To most people out there, the insinuation that Canadian Prime Minister Justin Trudeau is a pedophile and a homosexual is completely outlandish. The notion is so absurd, in fact, it isn’t even worth a second thought.
But that equation changes when the reckless rhetoric is emanating from the Twitter feed of a two-time Stanley Cup champion with more than 84,500 followers.
Ex-NHL forward Dustin Penner, who played nine seasons in the league and won championships with the Anaheim Ducks and Los Angeles Kings, implied on Twitter this week Trudeau is a pedophile. When a follower called him out on the ludicrous assertion, Penner responded with homophobic insults, before saying he believes Trudeau is gay as well.
Brock McGillis, a gay former semi-pro hockey player who came out in 2016, quote-tweeted the thread and said those kinds of insults caused him to contemplate suicide earlier in his life.
So Dustin Penner made some homophobic comments and not so indirectly linked pedophilia to homosexuality.
These comments by hockey guys while I played made me want and try to kill myself. They made me hate myself so much. Con’t pic.twitter.com/kM5H2ptuIM
— Brock McGillis (@brock_mcgillis) April 6, 2020
While Penner’s unhinged Twitter presence makes Curt Schilling look dignified — the ex-forward frequently posts QAnon and coronavirus conspiracies — McGillis says it’s naive to dismiss Penner’s attacks as the ramblings of an extremist. He says those insults are still prevalent, especially in sports locker rooms across the world.
“I’ve been called those things. I’ve been called those things in 2017, 2018. The trans community gets referred to as pedophiles all the time,” McGillis said to Outsports on the phone. “Dustin Penner might be an extreme case, but it doesn’t mean it’s not getting said elsewhere. It doesn’t mean other people aren’t as extreme as him. There’s 80,000 followers there. I think it’s important to shed light on it.”
McGillis has first-hand experience with the evils of homophobia. Though he didn’t publicly come out until 2016, his sexuality wasn’t a secret in the hockey community. The previous year, he was ousted without explanation from the association where he was coaching, and no longer allowed to work with its players. His competitors outed him, creating an intensifying drumbeat of whispers that became impossible to ignore.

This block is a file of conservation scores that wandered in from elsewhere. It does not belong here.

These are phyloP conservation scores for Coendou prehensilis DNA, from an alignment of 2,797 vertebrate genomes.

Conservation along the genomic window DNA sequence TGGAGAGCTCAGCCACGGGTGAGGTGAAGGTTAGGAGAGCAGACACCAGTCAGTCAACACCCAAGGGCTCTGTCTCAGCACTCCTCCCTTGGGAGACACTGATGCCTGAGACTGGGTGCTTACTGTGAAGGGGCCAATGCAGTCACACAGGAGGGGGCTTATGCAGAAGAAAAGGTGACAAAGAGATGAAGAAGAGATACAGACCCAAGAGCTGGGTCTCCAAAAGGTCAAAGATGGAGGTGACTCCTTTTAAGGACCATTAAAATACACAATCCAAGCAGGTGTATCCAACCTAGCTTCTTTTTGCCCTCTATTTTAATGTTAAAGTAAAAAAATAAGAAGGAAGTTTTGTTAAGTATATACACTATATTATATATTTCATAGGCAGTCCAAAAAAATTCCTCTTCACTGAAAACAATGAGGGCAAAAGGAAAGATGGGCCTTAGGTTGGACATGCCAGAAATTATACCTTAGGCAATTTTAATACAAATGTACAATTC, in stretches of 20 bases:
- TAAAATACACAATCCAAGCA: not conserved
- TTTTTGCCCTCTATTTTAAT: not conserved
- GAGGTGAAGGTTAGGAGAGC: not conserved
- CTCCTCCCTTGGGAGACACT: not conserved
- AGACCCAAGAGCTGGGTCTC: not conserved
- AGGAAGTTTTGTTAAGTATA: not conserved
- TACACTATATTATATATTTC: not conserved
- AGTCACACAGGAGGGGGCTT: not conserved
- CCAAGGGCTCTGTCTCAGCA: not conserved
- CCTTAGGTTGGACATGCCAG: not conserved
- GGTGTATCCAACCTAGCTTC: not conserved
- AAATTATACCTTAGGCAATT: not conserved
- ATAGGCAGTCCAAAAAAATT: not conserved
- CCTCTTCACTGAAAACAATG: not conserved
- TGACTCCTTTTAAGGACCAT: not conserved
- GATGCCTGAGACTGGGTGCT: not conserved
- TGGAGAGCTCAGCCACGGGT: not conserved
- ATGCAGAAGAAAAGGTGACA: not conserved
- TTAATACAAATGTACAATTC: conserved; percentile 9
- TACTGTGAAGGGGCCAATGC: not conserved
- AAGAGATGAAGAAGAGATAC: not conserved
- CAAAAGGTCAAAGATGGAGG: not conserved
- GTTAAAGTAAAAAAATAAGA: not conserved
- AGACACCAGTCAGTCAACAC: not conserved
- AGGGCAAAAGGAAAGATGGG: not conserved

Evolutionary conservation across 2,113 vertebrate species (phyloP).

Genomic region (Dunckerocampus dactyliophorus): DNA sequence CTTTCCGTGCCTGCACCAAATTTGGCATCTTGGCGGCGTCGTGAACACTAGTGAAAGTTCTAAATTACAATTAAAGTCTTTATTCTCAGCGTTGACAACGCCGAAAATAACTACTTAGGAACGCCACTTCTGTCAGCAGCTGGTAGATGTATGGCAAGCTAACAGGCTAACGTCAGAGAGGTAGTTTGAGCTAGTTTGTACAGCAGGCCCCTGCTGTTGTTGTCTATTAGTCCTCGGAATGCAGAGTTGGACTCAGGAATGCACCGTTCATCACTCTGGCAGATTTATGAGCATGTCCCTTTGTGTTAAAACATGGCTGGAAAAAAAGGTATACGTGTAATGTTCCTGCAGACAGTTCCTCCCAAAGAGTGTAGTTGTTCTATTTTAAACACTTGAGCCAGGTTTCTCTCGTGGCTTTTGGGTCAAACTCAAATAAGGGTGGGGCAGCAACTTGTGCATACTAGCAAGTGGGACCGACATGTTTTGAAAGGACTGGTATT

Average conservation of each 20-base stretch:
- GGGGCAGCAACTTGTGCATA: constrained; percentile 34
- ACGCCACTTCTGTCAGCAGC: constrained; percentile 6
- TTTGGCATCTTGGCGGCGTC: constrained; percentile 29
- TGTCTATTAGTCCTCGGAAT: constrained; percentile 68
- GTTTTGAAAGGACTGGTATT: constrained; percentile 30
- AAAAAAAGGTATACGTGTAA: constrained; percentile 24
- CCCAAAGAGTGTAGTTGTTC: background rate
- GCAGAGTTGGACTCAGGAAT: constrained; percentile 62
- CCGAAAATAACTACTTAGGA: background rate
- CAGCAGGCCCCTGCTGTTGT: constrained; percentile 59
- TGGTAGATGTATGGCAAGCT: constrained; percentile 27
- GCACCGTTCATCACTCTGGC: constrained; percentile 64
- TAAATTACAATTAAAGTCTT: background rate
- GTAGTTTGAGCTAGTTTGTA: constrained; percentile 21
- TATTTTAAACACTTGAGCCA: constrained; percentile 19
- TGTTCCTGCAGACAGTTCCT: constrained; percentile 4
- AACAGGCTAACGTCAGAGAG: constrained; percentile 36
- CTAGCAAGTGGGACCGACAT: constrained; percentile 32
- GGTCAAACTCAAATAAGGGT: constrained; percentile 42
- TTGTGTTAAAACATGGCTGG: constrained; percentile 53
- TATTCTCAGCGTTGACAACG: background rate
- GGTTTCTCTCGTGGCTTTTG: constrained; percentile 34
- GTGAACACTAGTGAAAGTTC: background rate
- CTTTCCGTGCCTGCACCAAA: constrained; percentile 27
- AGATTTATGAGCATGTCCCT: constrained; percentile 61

The experience showed McGillis there’s still intense animosity against the LGBTQ community in hockey circles. He says it’s important to call it out.
“Being gay and being a pedophile has been a stigma within the gay community forever,” McGillis said. “If you’re going to use it against the community, it has massive impact. When you put those two things together, that rhetoric is very dangerous, especially when you have 80,000 followers.”
An attempt to reach Penner for comment was unsuccessful, but those who want to read his views are treated to an unfiltered daily diatribe on his Twitter feed. He boasts quite an audience, and it’s important to remain vigilant.
“It’s great we get to shed light on good things and empowerment, but I think it’s also critical to move things forward that we don’t forget there’s still adversity out there,” McGillis said. “We have to continue to push forward and breakdown barriers and have those conversations with people who may be apathetic and think everything is fine for gay people today.”
If you are a trans or gender-nonconforming person considering suicide, Trans Lifeline can be reached at 877-565-8860. LGBT youth (ages 24 and younger) can reach the Trevor Project Lifeline at 1-866-488-7386. Adults can contact the National Suicide Prevention Lifeline at 1-800-273-8255 24 hours a day, and it’s available to people of all ages and identities.